dancing private enterprise into the public good: the seldoms, stupormarket (excerpt) & julieann graham, you may think i don’t know you @ other dance festival, hamlin fieldhouse, 22 September 2011.
The Seldoms’ stunning excerpt from their piece about the current economic crisis demonstrated how when it comes to social commentary, contemporary dance can be as powerful as an op-ed piece in the newspaper. Dance can be even more powerful for its evocations of both the individual corporeal experience of this anxiety-filled historical moment and the social dimensions of the recession. At first, the dancers attempted to bid up various gestures in a kind of sardonic contemporary choreography free market. They announced the price of various gestures: nose scratch, booty shake, Merce, Fosse, extra-jazzy Fosse. They would pat each other on the back, or pat their own backs, announcing, “Nice job, pal.” Then the dancers blew up chewing gum to make bubbles (get it?). Pop. Finally, they wound up sitting in fetal positions, counting the number of Americans losing their jobs at any one moment. It was preposterous, playful, and, in the end, chilling for its communication of a kind of shock. Are things really this bad? Why is this happening to me? Is there anybody else out there? And most of all, what are the other kinds of social relations that lurk both in the neoliberal “free” market and beyond or outside it?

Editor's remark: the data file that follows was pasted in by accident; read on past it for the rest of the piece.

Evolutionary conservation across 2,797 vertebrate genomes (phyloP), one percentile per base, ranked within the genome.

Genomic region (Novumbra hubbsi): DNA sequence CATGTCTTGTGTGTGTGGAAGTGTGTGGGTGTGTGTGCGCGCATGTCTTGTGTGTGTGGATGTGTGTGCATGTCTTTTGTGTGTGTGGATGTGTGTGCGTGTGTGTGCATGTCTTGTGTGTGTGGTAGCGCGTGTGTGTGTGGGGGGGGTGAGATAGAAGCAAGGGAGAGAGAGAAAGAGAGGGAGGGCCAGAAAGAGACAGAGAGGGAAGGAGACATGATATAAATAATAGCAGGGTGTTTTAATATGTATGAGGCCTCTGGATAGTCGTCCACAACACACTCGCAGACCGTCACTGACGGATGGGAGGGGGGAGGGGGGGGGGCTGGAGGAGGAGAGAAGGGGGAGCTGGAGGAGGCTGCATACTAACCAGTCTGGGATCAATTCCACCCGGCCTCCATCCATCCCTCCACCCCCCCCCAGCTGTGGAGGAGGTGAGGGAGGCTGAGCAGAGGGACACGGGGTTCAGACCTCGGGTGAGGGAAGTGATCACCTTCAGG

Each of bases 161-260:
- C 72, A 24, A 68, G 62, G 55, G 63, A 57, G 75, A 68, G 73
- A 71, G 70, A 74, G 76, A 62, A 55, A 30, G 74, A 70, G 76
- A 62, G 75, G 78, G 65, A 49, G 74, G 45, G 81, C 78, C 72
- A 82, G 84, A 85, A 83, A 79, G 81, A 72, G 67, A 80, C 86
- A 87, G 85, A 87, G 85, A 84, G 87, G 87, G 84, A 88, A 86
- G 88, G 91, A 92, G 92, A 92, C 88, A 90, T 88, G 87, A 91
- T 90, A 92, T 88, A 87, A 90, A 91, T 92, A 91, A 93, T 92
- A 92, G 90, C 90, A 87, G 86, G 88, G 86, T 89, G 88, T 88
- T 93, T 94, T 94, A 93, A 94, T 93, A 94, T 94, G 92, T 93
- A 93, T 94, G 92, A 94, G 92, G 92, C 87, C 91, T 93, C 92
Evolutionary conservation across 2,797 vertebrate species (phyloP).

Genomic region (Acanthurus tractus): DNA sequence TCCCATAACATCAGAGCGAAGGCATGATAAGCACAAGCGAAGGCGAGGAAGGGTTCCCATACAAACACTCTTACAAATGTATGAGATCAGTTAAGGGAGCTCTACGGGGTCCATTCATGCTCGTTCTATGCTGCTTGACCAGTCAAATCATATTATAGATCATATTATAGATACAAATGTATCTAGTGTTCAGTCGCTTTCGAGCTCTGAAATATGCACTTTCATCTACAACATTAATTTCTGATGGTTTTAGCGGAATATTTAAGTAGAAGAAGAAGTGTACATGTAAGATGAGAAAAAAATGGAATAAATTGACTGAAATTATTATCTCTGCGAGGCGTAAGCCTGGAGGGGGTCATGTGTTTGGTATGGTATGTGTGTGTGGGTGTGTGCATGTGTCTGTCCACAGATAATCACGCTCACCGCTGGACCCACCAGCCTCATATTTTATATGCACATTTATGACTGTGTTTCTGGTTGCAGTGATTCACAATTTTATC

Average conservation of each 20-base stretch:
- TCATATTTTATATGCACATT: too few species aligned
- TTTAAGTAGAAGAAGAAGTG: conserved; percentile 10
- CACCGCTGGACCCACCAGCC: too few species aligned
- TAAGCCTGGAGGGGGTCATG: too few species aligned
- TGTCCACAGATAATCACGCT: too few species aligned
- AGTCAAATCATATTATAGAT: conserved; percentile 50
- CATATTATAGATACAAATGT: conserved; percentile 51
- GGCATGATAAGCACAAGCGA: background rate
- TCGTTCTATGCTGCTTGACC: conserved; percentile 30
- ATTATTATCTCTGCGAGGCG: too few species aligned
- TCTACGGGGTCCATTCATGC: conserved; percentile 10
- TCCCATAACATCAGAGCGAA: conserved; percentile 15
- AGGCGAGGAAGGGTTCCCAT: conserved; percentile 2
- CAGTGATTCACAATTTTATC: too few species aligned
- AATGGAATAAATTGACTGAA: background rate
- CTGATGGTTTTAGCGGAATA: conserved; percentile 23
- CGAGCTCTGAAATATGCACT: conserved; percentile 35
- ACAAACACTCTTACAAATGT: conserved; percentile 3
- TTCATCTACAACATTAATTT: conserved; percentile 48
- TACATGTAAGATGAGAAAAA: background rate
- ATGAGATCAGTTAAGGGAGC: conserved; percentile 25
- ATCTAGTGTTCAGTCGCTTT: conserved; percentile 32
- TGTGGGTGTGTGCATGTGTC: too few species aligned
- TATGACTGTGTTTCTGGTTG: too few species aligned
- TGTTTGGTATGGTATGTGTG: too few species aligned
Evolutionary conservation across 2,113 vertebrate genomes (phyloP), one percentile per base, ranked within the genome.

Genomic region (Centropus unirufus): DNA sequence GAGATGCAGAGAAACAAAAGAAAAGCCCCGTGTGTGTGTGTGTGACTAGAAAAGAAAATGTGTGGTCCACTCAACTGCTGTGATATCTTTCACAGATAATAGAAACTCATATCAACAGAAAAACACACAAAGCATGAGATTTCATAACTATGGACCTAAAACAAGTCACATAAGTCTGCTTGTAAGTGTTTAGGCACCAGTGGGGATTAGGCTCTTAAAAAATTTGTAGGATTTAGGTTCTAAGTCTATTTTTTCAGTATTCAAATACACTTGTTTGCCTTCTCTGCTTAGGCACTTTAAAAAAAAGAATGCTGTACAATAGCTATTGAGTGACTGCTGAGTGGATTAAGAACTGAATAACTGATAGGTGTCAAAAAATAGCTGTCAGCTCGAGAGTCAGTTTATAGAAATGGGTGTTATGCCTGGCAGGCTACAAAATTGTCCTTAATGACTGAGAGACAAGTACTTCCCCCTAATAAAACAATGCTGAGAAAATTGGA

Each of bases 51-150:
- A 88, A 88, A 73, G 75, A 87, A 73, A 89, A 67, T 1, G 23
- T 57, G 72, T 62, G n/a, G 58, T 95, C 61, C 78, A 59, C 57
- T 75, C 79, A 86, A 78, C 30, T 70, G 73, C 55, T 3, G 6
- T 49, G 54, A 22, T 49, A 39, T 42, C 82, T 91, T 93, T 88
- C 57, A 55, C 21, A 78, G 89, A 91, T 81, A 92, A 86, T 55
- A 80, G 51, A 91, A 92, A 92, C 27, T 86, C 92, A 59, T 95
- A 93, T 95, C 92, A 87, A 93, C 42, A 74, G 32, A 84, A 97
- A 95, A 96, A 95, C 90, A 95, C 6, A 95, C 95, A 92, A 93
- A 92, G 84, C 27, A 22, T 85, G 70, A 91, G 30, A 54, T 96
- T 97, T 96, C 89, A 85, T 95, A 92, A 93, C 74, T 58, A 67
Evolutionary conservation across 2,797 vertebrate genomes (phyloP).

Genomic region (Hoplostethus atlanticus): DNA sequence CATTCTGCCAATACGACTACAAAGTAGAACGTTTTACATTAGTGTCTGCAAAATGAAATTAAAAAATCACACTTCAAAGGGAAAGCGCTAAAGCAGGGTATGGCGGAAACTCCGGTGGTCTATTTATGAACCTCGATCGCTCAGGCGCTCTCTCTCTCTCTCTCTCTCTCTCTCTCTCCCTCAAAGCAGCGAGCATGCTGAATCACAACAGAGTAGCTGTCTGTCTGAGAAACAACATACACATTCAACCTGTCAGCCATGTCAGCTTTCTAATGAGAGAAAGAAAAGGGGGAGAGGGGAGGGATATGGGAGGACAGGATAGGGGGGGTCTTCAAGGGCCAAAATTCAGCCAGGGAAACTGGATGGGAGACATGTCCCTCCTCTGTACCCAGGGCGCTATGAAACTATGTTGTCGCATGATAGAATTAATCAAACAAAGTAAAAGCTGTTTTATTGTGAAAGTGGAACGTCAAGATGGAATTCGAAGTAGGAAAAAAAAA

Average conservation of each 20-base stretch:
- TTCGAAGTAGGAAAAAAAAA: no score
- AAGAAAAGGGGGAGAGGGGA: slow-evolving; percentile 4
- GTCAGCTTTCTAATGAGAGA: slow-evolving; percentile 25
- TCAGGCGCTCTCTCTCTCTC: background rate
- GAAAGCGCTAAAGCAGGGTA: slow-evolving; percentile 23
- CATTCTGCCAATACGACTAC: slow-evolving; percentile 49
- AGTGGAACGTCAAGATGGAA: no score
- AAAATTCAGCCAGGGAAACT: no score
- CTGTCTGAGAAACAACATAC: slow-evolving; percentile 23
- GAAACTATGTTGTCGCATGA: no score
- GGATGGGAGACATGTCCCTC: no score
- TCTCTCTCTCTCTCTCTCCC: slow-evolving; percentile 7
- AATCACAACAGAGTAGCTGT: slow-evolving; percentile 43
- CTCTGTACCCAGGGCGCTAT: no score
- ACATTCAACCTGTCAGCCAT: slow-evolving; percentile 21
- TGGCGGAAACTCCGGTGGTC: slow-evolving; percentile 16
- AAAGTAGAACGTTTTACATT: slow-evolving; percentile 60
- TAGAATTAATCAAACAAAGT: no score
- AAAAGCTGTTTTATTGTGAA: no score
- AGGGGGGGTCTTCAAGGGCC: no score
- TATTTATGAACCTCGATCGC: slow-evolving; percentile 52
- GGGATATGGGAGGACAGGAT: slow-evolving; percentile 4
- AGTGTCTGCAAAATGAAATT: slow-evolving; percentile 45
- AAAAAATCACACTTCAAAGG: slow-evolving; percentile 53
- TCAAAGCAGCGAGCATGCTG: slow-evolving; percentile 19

You would think that JulieAnn Graham’s deeply meditative, intimate performance, with its trio of dancers who stared into, and eventually burst through, a mirror frame, would follow jarringly on the public focus of the Seldoms. But the juxtaposition worked quite well. We moved from the economic recession to recessions deep into the self, from interactions among market participants to private spaces of introspection, from images of distopia and loss in the current financial trauma to the heterotopia of what might be found in the mirror image. In Graham’s piece, three dancers folded and curled around each other—three women or three selves of one woman?—to the clarinet playing of James Falzone, who paced around the stage barefoot, the dancers oblivious to his physical presence but responding to his song. There was a playfulness here too, a tumbling and twisting of dancers around each other. But the mood was far more warm, more interested in going inside the self, more curious about personal enlightenment than in bringing to light the effects of the exterior marketplace.
Public sphere, private sphere; market floor, bedroom mirror; cold, warm; shocking, soothing; the self and the other and sometimes even the self in others (as in the Seldoms’ performance) or others in the self (in Graham’s piece). These two performances showed how dance can offer an awareness of both the individual body and the social body. And they revealed the multiple dimensions through which personal and public intersect.